Some leaders have difficulty creating and communicating their vision for the future. They may have many strengths as a manager and organizer, but they fail in seeing how their organization can impact the future in powerful, positives ways. However, other leaders have incredible dreams and can paint a vision of world-wide change and global impact. They have a vision to lasso the moon, but they are not really sure how to get there. Their optimism, excitement, and zeal have no realistic legs to carry the organization forward. People want to follow these visionaries, but they must be convinced that there is a realism behind the grandeur; a blueprint behind the imaginary castle; a doable plan behind the mission.
Five areas of clarity will assist in bringing a sense of realism to our leadership. Unrealistic thinking can push others to a point of frustration and discouragement that they send out resumes and applications to other companies. Let’s explore these five areas.
First, followers want vision but not fantasy. Effective leaders spend time crafting their vision in understandable language and discernable steps of accomplishment. Instead of painting the picture of the organization’s first office on the moon (your ultimate vision), you might want to start with an initial step of opening another office across town, then an office in a neighboring city, then 10 offices throughout the state, then….. An excellent novel can be fiction without being science fiction – the same is true of a vision.
Second, followers want realistic goals. Short term goals should be challenging but not out of reach. We have the goal of selling 1,800 widgets next month increasing our sale by 100 widgets over this past month, might be realistic. We have a goal of selling 18,000 widgets next month which will equal the total sales of widgets last year – this goal might be so far out of sight that it crushes the motivation of the widget makers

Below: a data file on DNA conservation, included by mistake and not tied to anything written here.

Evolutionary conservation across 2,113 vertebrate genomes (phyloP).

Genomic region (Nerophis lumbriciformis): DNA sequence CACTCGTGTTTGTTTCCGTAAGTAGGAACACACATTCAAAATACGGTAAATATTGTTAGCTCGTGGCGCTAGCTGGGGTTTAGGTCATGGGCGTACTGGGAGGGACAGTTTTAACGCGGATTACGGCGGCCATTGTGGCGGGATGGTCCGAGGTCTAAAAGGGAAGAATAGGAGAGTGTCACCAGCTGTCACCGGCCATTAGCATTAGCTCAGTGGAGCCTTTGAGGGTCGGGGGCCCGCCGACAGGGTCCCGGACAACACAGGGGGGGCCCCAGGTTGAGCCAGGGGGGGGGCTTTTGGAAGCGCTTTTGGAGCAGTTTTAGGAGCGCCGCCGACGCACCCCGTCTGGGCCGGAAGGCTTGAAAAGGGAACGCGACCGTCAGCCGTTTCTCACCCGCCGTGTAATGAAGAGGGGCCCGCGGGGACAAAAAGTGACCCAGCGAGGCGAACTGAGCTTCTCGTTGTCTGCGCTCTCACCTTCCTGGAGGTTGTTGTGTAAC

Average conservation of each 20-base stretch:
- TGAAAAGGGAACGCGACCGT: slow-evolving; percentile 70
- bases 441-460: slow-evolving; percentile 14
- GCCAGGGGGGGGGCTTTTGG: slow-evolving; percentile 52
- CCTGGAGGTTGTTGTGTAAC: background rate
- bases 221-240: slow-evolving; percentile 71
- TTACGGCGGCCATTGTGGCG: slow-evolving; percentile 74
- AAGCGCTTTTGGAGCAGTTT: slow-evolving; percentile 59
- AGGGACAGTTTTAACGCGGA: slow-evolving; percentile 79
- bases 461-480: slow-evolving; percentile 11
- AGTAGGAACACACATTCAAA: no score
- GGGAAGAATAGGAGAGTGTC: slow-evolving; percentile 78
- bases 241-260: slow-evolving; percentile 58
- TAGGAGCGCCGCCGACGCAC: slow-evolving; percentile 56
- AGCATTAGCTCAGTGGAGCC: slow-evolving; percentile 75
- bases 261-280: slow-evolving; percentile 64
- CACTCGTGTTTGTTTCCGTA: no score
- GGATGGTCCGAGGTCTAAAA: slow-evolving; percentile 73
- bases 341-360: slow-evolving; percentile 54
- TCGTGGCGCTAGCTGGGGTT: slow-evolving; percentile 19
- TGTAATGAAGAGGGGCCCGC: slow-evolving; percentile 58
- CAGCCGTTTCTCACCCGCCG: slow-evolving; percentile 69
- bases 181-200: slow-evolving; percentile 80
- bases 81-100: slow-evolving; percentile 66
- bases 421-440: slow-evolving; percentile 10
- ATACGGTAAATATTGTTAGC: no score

Third, followers want realistic assignments. Make assignments that recognize and celebrate past success. Acknowledge the talent and ability of others, but don’t fail to recognize the human limitations of a group/individual. You did such a nice job presenting the first step of our new design to the visiting group of donors, I would like for you to develop and present the material for the remaining 21 steps to the board tomorrow night. Since step one took a week to develop, it would seem absolutely impossible (unrealistic) to expect 20 additional steps overnight.
Fourth, followers want realistic timeframes and results. An effective leader needs to be realistic when placing demands of time and quality on others. To demand a working protype be ready by Monday, or the scale model to be built in three days, or the 200-page report submitted by the end of the week may be unrealistic demands. Good followers want to do an excellent job and they desire to be proud of their work. Unrealistic deadlines can cause frustrations, disappointments, resentment, and resignations.
Fifth, followers want clear and realistic expectations. Insensitive expectations can backfire in a leader’s face. Anticipating that an excellent employee can handle more responsibilities without additional time, resources, or compensation is unwise. Hard working lieutenants are most often working at 100% capacity. To be rewarded with more work without any additional assistance can break the motivation and spirit of your trusted employees. Higher, realistic expectations should be accompanied by additional resources, coworkers, authority, and time.
A wise and effective leaders will be realistic. Paint the vision, call the people, enter the race, clarify the target…. and then be realistic moving forward. Be willing to take a risk, be ready to take a leap of faith, be excited about open doors, but keep it real.
Photos: Large Unrealistic balloons – Unrealistic Expectations | Veritus Group; Small balloon picture – War for Talent: Retain Employees & Improve Culture | Wejungoballoons – https://veritusgroup.com/unrealistic-expectations/